The first half of the book concludes with information about the specific monastery the book is named after – providing a small map, a detailed look at each room (21 in all) within the monastery, and a set of thirteen NPCs that currently reside within. I was really impressed by all aspects of the piece. The art and content were top notch and the topic is one that most games really don’t give you an in-depth look at. Generally, monks in tabletop RPGs tend to be more of the eastern variant, and getting over two dozen pages on the classical western version made for a very fun and interesting read.
Then there is the adventure. Although Book 0: Prologue gave us a set of really nice adventures, the one within The Monastery of Tuath is the best so far. If this is any indication of how the upcoming Ghost Stories adventure collection will be, I think Shadows of Esteren will be up for a few more awards this year as well.
The adventure is entitled “Vengeful Words,” and the piece says it should take you five hours or more to complete. The adventure contains three acts, each of which is comprised of multiple scenes, so the adventure could run a lot longer depending on how intricate investigations get or if your players are more used to hack and slash style gaming rather than adventures where success lies with wits over die rolls. “Vengeful Words” focuses on a murder mystery that takes place within the grounds of the monastery. At first it appears to be straight forward, but it is anything but. Sure, you have corrupt religious officials and a nebulous big bad who doesn’t actually make an appearance in the adventure itself (there are allusions to him though), but it’s got all the makings of a great horror story as well as a whodunit. You have a cursed book and vengeance from beyond the grave, and it’s definitely an adventure that will keep players entertained from beginning to end.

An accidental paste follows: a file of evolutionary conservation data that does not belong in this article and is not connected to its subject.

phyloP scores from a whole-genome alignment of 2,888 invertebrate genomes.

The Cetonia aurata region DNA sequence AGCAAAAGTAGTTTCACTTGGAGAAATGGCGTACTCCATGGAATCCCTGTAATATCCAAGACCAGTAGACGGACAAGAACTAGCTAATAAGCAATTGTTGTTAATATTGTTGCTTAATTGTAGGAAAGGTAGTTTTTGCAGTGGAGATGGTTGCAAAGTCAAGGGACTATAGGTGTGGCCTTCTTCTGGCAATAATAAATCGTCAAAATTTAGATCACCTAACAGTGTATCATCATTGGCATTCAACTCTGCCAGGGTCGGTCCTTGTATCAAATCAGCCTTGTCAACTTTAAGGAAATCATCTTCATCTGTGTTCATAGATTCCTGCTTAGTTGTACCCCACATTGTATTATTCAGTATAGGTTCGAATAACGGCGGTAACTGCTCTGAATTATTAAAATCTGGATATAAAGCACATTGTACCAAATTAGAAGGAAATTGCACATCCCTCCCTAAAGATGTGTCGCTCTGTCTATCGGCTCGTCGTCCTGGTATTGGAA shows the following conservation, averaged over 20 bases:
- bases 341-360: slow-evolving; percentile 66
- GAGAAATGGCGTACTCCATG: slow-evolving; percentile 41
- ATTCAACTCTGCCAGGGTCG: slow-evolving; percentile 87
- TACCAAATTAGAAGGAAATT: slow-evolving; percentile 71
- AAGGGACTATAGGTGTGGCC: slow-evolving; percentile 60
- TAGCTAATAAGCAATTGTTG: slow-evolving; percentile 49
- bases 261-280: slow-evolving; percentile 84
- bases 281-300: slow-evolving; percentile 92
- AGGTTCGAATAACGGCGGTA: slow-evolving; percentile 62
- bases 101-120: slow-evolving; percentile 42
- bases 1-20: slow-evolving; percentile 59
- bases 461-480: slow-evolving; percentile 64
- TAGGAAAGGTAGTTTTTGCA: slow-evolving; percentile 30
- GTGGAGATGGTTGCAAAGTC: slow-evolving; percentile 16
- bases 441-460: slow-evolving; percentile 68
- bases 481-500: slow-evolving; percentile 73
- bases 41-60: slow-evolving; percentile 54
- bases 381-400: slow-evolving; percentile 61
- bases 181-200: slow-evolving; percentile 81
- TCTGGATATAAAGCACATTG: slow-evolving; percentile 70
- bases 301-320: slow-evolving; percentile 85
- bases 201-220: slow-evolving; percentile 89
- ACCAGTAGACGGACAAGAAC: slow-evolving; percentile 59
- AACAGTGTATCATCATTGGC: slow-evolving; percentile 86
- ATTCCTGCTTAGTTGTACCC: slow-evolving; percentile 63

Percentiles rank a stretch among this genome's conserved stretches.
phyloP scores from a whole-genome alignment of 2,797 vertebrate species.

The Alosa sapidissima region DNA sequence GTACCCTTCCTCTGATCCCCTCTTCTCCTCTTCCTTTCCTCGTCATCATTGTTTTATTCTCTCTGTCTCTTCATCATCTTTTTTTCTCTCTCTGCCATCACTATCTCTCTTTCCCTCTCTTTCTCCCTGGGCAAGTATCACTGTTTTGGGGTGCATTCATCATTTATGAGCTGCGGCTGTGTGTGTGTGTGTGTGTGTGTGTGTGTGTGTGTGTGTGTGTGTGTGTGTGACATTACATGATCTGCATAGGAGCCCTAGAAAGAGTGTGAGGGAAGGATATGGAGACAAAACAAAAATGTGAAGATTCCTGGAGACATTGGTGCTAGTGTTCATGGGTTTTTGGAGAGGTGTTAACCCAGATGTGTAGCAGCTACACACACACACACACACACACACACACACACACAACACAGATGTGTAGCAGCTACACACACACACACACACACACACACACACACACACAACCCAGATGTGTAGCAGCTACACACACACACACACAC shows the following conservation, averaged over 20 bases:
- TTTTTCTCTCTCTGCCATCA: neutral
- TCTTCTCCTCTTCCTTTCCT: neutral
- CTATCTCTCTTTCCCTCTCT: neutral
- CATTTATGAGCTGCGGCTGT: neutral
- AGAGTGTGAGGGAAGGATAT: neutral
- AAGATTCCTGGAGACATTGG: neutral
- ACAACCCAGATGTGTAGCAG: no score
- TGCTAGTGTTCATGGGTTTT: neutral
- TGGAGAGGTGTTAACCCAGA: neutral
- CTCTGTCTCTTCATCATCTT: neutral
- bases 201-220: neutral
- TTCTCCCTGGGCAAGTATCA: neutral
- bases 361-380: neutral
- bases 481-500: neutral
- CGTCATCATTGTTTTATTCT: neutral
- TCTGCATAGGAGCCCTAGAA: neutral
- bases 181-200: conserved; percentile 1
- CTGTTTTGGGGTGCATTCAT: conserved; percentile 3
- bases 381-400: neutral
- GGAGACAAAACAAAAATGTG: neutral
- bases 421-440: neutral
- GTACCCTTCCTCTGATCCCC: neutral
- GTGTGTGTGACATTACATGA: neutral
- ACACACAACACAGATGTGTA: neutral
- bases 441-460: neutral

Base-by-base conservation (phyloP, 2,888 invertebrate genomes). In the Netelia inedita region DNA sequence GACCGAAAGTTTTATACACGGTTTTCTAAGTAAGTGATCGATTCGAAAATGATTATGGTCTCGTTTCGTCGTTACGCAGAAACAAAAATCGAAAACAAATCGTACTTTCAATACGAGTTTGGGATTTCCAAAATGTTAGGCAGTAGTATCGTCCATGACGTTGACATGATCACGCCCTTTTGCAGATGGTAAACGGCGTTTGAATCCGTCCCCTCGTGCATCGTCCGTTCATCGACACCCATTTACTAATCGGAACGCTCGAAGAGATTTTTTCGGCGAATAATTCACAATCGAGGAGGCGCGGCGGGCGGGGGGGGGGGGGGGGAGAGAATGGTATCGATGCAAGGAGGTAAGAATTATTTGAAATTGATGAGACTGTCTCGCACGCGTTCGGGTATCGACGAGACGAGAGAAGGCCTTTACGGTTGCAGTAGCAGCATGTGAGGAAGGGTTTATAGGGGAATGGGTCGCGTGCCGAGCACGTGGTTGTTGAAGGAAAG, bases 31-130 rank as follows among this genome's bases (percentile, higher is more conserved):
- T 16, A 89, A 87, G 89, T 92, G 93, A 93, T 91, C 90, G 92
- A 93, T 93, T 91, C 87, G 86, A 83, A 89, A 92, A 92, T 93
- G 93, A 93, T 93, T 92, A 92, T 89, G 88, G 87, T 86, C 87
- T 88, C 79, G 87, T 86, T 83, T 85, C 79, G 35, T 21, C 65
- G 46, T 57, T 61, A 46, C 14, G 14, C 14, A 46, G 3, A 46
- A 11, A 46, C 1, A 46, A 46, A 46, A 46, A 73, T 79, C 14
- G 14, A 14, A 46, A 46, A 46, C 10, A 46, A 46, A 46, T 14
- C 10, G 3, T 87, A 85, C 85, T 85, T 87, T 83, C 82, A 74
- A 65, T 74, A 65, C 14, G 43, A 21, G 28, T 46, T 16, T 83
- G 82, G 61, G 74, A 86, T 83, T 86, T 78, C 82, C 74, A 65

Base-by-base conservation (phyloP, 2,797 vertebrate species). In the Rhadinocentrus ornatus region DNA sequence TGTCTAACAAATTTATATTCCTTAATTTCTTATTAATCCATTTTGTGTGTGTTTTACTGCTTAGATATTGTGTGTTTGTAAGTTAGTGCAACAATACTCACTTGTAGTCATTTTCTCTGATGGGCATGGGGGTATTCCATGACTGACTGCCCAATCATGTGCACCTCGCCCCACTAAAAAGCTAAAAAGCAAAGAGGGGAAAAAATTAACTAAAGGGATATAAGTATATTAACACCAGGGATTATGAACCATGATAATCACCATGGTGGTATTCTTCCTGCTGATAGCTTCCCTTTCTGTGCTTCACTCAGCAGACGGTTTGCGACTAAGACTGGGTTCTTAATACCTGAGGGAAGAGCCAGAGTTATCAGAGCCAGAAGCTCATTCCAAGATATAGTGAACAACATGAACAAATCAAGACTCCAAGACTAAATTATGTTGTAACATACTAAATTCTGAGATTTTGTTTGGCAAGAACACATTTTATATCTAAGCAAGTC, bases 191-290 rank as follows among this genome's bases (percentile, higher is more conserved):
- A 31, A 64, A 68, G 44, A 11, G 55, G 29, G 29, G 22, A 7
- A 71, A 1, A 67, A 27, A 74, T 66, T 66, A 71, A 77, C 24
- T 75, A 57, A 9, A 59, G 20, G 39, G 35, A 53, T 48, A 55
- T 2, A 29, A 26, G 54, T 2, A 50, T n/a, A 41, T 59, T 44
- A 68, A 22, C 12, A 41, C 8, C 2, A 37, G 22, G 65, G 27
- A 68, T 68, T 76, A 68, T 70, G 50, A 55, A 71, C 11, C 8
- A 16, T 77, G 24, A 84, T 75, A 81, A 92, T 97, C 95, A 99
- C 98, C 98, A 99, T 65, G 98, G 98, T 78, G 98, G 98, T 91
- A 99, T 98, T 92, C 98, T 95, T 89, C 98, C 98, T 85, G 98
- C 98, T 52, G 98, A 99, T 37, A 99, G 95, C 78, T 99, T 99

Besides the playing of the adventure, I also have to comment on how well laid out the piece is as well. While the Shadowrun Missions format of adventures is by far the gold standard in the industry right now for ease of use and flow, the SoE adventure layout is a close second indeed. There are little icons to help clue a GM in to certain things that will/should happen when they appear in the text. These include the Gore, Supernatural, Suspense and Psychology tags, along with cues for music or text in red that highlight the most important aspects of the adventure. “Vengeful Words” is just really well done in all respects, and even if you have no plans to play the adventure, it’s still a lot of fun to read through as well as to see how SoE adventures are laid out, allowing even inexperienced GMs to run them smoothly.
All in all, The Monastery of Tuath is a terrific piece and one well worth picking up. Although it is only fifty pages long, your money might be better spent picking this up as a PDF rather than in physical form, as this is a short supplement rather than a full sourcebook or core rulebook. Regardless what version you pick up though, The Monastery of Tuath is terrific and a fantastic addition to an already awesome RPG line. If you’ve missed out on the previous Shadows of Esteren releases, this might be the time to jump in and see what you’ve been missing.
[5 of 5 Stars!]